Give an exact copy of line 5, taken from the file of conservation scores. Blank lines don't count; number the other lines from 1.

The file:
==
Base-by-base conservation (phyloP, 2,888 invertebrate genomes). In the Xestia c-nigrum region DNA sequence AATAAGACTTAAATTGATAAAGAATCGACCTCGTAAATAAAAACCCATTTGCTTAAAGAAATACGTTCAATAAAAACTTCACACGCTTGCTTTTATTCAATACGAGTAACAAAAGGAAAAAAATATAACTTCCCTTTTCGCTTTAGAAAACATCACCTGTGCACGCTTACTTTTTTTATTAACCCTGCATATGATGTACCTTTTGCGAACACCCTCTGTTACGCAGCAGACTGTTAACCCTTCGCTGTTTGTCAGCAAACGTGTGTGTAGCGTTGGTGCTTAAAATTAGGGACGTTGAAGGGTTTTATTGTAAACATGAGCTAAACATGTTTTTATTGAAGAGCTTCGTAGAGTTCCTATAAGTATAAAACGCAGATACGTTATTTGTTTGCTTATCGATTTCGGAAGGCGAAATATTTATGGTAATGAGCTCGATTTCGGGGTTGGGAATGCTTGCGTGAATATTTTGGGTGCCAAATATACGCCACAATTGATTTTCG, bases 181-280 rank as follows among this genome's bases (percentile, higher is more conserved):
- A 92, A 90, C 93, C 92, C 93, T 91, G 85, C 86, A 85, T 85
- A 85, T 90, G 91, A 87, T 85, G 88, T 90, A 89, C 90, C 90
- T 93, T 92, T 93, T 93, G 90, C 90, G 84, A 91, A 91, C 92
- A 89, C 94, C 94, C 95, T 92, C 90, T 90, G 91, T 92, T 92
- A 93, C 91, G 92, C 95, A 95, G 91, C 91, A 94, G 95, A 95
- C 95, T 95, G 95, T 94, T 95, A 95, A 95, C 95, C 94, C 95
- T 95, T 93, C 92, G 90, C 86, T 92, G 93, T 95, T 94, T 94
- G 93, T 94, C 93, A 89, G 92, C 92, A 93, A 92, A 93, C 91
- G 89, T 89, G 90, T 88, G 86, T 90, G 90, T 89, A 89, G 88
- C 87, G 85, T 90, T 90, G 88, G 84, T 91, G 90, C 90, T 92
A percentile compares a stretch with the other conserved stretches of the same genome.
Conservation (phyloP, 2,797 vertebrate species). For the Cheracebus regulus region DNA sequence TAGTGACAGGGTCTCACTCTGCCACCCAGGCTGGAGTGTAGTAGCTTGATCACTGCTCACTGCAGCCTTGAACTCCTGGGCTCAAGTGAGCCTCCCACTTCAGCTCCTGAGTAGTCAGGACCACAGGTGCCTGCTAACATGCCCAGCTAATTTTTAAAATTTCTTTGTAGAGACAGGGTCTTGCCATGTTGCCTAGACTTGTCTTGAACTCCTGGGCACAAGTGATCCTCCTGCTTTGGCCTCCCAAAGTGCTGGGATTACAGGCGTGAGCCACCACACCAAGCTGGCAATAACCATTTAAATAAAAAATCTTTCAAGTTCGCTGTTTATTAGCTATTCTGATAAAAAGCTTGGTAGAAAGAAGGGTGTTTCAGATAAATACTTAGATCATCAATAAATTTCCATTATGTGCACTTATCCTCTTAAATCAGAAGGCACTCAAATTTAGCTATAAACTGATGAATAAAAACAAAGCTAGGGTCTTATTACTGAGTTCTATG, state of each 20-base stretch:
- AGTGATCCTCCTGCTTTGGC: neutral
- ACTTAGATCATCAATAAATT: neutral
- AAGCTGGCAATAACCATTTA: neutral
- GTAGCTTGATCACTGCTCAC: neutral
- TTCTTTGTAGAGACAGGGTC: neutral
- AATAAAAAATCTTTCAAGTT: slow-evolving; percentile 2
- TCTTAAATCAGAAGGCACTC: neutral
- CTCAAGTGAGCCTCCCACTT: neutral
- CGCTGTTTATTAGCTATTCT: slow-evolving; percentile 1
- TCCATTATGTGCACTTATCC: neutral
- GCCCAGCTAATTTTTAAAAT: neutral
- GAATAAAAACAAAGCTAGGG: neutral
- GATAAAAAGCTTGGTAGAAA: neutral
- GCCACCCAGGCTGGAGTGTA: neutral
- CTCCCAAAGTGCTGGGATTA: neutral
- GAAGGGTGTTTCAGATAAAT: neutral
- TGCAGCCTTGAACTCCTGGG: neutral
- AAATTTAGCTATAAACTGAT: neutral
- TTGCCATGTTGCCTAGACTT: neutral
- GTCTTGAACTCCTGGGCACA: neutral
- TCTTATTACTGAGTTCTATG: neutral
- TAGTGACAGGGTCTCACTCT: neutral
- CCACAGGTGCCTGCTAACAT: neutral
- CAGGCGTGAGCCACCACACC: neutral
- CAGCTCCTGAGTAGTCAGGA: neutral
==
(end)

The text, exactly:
- A 89, C 94, C 94, C 95, T 92, C 90, T 90, G 91, T 92, T 92